Article written

  • on 24.04.2012
  • at 12:21 PM
  • by Randa Ghazy

Scandalous international hypocrisy on Sudan 0

The stench of hypocrisy and expediency is in the air wherever one turns in assessing international responses to recent events in Sudan.

The deeply imbalanced reactions to the seizure of Heglig by the Sudan People’s Liberation Army (SPLA) give us our starkest picture to date of how selective and tendentious the world is prepared to be in creating a narrative for the present multiple crises that threaten war in Sudan and South Sudan.

And in their attempts to achieve a factitious “even-handedness,” various actors—including the UN, the U.S., the AU, and the EU—have encouraged Khartoum to believe that it has somehow gained the diplomatic, even moral upper hand. It is difficult to imagine a more dangerous response to have encouraged, and the currently ongoing offensive military actions against South Sudan by the regime’s Sudan Armed Forces (SAF) stand as stark confirmation.

Notably, international reaction has worked to encourage the most vehemently bellicose language on the part of Field Marshal and President Omar al-Bashir, who has very recently declared that (northern) Sudan is now essentially at war with South Sudan, and that Khartoum’s military ambition is to destroy the “insect” government in Juba.

We have heard such language of racial contempt many times from al-Bashir’s regime; in this instance it is difficult not to recall the infamously ubiquitous calls in Rwanda in 1994 for the destruction of Tutsi “cockroaches.”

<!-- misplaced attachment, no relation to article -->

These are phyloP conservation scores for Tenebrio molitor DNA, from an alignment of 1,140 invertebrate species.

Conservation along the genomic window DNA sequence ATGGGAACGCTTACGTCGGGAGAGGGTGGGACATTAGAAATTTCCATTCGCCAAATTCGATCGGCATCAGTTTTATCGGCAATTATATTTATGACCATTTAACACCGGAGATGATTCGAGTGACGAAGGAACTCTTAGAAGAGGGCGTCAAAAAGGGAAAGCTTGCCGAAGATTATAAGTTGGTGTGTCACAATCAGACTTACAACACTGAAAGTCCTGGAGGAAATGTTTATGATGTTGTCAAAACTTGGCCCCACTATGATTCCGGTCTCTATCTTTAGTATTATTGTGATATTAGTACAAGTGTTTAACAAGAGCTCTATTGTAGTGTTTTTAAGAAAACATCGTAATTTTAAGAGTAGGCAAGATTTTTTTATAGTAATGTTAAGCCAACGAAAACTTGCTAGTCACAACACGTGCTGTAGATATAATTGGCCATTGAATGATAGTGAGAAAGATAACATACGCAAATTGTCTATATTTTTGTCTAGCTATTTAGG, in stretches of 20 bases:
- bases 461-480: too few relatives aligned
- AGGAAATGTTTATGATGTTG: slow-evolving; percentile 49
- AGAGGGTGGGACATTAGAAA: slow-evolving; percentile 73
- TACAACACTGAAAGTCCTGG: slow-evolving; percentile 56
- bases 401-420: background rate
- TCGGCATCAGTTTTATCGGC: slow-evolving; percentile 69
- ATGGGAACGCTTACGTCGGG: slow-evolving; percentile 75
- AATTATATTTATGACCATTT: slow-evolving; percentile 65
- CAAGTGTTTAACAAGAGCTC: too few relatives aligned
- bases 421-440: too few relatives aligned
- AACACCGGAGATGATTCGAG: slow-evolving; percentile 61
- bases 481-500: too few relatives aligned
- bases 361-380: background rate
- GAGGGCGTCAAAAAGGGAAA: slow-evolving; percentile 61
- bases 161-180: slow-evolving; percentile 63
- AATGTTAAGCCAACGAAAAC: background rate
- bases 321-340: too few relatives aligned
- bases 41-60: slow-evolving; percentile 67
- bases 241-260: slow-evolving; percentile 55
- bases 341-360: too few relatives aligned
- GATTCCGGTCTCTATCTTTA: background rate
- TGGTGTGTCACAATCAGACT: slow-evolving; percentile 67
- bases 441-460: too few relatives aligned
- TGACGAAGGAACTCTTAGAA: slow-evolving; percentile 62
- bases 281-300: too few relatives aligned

Certainly during the widespread ethnic slaughter in Kadugli (South Kordofan), beginning in June 2011, we repeatedly heard reports of similar racial contempt.

“Yusef,” a Nuba from Kadugli, told Agence France-Presse and The Independent (UK) that he had been informed by a member of the notorious Popular Defense Forces (PDF) that they had been provided with plenty of weapons and ammunition, and a standing order: “He said that they had clear instructions: ’just sweep away the rubbish. If you see a Nuba, just clean it up.’ He told me he saw two trucks of people with their hands tied and blindfolded, driving out to where diggers were making holes for graves on the edge of town.”

This racial contempt and hatred, combined with a jihadist rhetoric, has already proved a potent brew in Khartoum, where on Saturday (April 21) various news agencies have reported the destruction of the Presbyterian Evangelical Church. Following an incendiary sermon by a nearby Muslim cleric during Friday evening prayers, hundreds of Muslims attacked and destroyed the church. Reuters offers the most authoritative account:

“Hundreds of Muslims stormed a Christian church complex used by southerners in Khartoum at the weekend, witnesses said, raising fears that recent clashes between Sudan and South Sudan were stoking ethnic tensions in the city. The attackers ransacked buildings, knocked down walls and burned Bibles on Saturday, Youssef Matar, secretary general of the Presbyterian Evangelical Church told Reuters.”

“The attack on the church came a day after South Sudan’s army pulled out of the key Heglig oilfield, an area it seized from Sudan in the worst violence between the two countries since secession. Sudan quickly declared victory over its former civil war foe, prompting widespread celebrations in Khartoum.

A Muslim preacher known for fiery sermons took advantage of the excited climate to call for ’jihad’ against Christians during Friday evening prayers, prompting hundreds to attack the church complex the next day, Matar said.”